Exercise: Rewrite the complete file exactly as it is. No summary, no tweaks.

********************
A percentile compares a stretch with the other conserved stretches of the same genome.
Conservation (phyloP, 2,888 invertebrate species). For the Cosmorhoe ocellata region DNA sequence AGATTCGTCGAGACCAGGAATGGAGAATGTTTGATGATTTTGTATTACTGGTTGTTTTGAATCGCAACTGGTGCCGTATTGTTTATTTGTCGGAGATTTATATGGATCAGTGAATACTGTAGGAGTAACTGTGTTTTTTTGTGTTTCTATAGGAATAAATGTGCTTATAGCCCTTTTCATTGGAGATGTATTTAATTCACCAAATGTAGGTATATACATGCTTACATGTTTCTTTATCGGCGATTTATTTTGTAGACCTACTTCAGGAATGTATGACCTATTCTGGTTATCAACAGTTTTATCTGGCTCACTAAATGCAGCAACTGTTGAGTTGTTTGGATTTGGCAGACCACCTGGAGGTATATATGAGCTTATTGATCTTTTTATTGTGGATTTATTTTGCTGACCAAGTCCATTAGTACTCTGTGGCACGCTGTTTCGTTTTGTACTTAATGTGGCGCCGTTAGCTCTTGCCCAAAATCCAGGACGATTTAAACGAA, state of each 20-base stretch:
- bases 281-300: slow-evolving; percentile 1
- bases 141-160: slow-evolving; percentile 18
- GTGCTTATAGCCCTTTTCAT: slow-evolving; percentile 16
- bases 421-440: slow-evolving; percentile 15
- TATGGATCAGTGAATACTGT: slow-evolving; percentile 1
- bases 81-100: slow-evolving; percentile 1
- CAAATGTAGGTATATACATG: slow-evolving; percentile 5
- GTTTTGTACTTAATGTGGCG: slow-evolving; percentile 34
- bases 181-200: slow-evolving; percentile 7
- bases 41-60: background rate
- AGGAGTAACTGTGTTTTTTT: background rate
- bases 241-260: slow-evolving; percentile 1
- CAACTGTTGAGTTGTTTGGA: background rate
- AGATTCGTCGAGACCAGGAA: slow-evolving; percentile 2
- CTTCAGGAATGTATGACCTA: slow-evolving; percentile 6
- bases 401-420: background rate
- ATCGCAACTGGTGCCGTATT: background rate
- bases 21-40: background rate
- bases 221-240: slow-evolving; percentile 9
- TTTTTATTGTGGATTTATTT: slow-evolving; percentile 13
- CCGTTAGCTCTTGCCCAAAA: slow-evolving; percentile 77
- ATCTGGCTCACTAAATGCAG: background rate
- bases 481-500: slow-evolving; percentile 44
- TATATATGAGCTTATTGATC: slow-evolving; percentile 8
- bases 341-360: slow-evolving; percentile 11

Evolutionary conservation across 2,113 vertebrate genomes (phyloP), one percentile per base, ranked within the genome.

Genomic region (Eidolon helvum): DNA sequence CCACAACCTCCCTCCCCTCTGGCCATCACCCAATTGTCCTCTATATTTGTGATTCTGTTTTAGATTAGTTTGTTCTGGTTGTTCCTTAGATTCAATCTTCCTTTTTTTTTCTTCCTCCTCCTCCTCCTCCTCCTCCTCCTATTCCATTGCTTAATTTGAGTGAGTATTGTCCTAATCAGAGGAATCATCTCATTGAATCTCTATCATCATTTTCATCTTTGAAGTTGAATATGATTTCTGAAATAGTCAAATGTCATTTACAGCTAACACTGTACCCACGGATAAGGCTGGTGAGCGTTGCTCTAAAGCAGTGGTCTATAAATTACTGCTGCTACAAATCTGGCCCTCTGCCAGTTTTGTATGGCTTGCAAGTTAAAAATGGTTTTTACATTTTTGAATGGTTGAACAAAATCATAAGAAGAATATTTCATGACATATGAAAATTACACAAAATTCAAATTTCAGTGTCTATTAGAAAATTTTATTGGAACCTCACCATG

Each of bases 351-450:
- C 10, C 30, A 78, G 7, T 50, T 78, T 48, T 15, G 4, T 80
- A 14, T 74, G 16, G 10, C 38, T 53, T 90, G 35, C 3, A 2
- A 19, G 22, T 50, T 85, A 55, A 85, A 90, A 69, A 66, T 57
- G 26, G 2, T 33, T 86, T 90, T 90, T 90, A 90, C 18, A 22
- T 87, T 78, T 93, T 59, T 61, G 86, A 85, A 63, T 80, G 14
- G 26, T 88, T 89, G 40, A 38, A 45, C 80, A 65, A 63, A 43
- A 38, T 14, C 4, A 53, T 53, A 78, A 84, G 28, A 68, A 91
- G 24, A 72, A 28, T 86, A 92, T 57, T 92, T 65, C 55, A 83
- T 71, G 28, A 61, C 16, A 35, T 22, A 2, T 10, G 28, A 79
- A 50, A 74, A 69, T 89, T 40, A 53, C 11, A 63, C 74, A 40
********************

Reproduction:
A percentile compares a stretch with the other conserved stretches of the same genome.
Conservation (phyloP, 2,888 invertebrate species). For the Cosmorhoe ocellata region DNA sequence AGATTCGTCGAGACCAGGAATGGAGAATGTTTGATGATTTTGTATTACTGGTTGTTTTGAATCGCAACTGGTGCCGTATTGTTTATTTGTCGGAGATTTATATGGATCAGTGAATACTGTAGGAGTAACTGTGTTTTTTTGTGTTTCTATAGGAATAAATGTGCTTATAGCCCTTTTCATTGGAGATGTATTTAATTCACCAAATGTAGGTATATACATGCTTACATGTTTCTTTATCGGCGATTTATTTTGTAGACCTACTTCAGGAATGTATGACCTATTCTGGTTATCAACAGTTTTATCTGGCTCACTAAATGCAGCAACTGTTGAGTTGTTTGGATTTGGCAGACCACCTGGAGGTATATATGAGCTTATTGATCTTTTTATTGTGGATTTATTTTGCTGACCAAGTCCATTAGTACTCTGTGGCACGCTGTTTCGTTTTGTACTTAATGTGGCGCCGTTAGCTCTTGCCCAAAATCCAGGACGATTTAAACGAA, state of each 20-base stretch:
- bases 281-300: slow-evolving; percentile 1
- bases 141-160: slow-evolving; percentile 18
- GTGCTTATAGCCCTTTTCAT: slow-evolving; percentile 16
- bases 421-440: slow-evolving; percentile 15
- TATGGATCAGTGAATACTGT: slow-evolving; percentile 1
- bases 81-100: slow-evolving; percentile 1
- CAAATGTAGGTATATACATG: slow-evolving; percentile 5
- GTTTTGTACTTAATGTGGCG: slow-evolving; percentile 34
- bases 181-200: slow-evolving; percentile 7
- bases 41-60: background rate
- AGGAGTAACTGTGTTTTTTT: background rate
- bases 241-260: slow-evolving; percentile 1
- CAACTGTTGAGTTGTTTGGA: background rate
- AGATTCGTCGAGACCAGGAA: slow-evolving; percentile 2
- CTTCAGGAATGTATGACCTA: slow-evolving; percentile 6
- bases 401-420: background rate
- ATCGCAACTGGTGCCGTATT: background rate
- bases 21-40: background rate
- bases 221-240: slow-evolving; percentile 9
- TTTTTATTGTGGATTTATTT: slow-evolving; percentile 13
- CCGTTAGCTCTTGCCCAAAA: slow-evolving; percentile 77
- ATCTGGCTCACTAAATGCAG: background rate
- bases 481-500: slow-evolving; percentile 44
- TATATATGAGCTTATTGATC: slow-evolving; percentile 8
- bases 341-360: slow-evolving; percentile 11

Evolutionary conservation across 2,113 vertebrate genomes (phyloP), one percentile per base, ranked within the genome.

Genomic region (Eidolon helvum): DNA sequence CCACAACCTCCCTCCCCTCTGGCCATCACCCAATTGTCCTCTATATTTGTGATTCTGTTTTAGATTAGTTTGTTCTGGTTGTTCCTTAGATTCAATCTTCCTTTTTTTTTCTTCCTCCTCCTCCTCCTCCTCCTCCTCCTATTCCATTGCTTAATTTGAGTGAGTATTGTCCTAATCAGAGGAATCATCTCATTGAATCTCTATCATCATTTTCATCTTTGAAGTTGAATATGATTTCTGAAATAGTCAAATGTCATTTACAGCTAACACTGTACCCACGGATAAGGCTGGTGAGCGTTGCTCTAAAGCAGTGGTCTATAAATTACTGCTGCTACAAATCTGGCCCTCTGCCAGTTTTGTATGGCTTGCAAGTTAAAAATGGTTTTTACATTTTTGAATGGTTGAACAAAATCATAAGAAGAATATTTCATGACATATGAAAATTACACAAAATTCAAATTTCAGTGTCTATTAGAAAATTTTATTGGAACCTCACCATG

Each of bases 351-450:
- C 10, C 30, A 78, G 7, T 50, T 78, T 48, T 15, G 4, T 80
- A 14, T 74, G 16, G 10, C 38, T 53, T 90, G 35, C 3, A 2
- A 19, G 22, T 50, T 85, A 55, A 85, A 90, A 69, A 66, T 57
- G 26, G 2, T 33, T 86, T 90, T 90, T 90, A 90, C 18, A 22
- T 87, T 78, T 93, T 59, T 61, G 86, A 85, A 63, T 80, G 14
- G 26, T 88, T 89, G 40, A 38, A 45, C 80, A 65, A 63, A 43
- A 38, T 14, C 4, A 53, T 53, A 78, A 84, G 28, A 68, A 91
- G 24, A 72, A 28, T 86, A 92, T 57, T 92, T 65, C 55, A 83
- T 71, G 28, A 61, C 16, A 35, T 22, A 2, T 10, G 28, A 79
- A 50, A 74, A 69, T 89, T 40, A 53, C 11, A 63, C 74, A 40